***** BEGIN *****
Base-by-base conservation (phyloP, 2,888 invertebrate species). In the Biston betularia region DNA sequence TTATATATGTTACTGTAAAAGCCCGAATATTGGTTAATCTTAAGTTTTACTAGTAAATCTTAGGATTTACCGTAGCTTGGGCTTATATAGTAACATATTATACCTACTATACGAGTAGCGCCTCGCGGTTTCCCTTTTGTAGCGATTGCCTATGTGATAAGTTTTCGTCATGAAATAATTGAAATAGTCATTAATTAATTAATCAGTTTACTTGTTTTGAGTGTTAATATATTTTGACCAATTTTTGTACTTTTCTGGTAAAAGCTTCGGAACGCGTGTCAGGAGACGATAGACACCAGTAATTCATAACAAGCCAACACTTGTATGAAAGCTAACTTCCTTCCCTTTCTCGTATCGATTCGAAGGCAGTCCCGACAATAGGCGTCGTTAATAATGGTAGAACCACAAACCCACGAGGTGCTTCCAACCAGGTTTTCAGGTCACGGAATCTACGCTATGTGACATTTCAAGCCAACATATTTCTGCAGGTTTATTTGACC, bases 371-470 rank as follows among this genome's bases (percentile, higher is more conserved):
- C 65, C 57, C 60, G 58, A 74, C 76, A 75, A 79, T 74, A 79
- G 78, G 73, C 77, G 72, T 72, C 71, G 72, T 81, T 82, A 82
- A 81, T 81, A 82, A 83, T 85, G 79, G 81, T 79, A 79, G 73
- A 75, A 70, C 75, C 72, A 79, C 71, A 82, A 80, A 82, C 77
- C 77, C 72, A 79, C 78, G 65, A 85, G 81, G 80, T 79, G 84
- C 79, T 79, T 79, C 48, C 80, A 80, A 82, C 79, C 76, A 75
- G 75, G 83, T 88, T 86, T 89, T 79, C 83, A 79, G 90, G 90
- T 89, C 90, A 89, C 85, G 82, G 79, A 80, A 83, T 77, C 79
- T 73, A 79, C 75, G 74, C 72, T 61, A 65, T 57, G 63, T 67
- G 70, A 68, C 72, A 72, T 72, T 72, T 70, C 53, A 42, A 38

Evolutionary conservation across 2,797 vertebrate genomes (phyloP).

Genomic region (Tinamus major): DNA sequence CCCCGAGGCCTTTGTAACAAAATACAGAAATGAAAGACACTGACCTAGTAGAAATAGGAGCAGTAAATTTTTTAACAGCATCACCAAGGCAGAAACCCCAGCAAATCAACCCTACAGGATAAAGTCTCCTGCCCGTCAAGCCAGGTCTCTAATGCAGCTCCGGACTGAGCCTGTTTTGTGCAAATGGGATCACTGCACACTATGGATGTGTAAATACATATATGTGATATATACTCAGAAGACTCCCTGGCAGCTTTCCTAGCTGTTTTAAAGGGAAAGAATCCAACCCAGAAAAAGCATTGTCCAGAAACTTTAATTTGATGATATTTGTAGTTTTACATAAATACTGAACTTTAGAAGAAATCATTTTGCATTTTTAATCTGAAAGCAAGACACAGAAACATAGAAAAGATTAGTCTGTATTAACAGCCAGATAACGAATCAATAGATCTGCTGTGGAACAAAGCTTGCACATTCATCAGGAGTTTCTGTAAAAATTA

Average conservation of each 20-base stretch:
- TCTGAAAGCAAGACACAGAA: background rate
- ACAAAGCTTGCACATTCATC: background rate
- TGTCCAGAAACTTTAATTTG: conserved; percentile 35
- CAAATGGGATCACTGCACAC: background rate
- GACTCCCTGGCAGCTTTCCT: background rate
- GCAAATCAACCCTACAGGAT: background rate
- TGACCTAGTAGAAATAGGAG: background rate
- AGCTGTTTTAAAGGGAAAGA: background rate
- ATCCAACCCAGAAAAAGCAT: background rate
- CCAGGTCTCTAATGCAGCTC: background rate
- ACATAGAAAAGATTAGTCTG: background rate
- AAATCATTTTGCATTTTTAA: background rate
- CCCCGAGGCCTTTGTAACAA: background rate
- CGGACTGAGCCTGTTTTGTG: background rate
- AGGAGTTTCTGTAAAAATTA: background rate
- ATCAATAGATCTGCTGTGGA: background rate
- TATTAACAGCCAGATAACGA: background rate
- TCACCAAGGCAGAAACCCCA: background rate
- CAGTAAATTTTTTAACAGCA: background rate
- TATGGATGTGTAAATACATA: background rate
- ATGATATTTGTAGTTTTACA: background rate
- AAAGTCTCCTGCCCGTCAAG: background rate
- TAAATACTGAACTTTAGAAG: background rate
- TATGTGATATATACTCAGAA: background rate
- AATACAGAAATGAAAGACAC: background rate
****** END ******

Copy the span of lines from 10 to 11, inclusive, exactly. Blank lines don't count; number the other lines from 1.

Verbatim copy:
- T 73, A 79, C 75, G 74, C 72, T 61, A 65, T 57, G 63, T 67
- G 70, A 68, C 72, A 72, T 72, T 72, T 70, C 53, A 42, A 38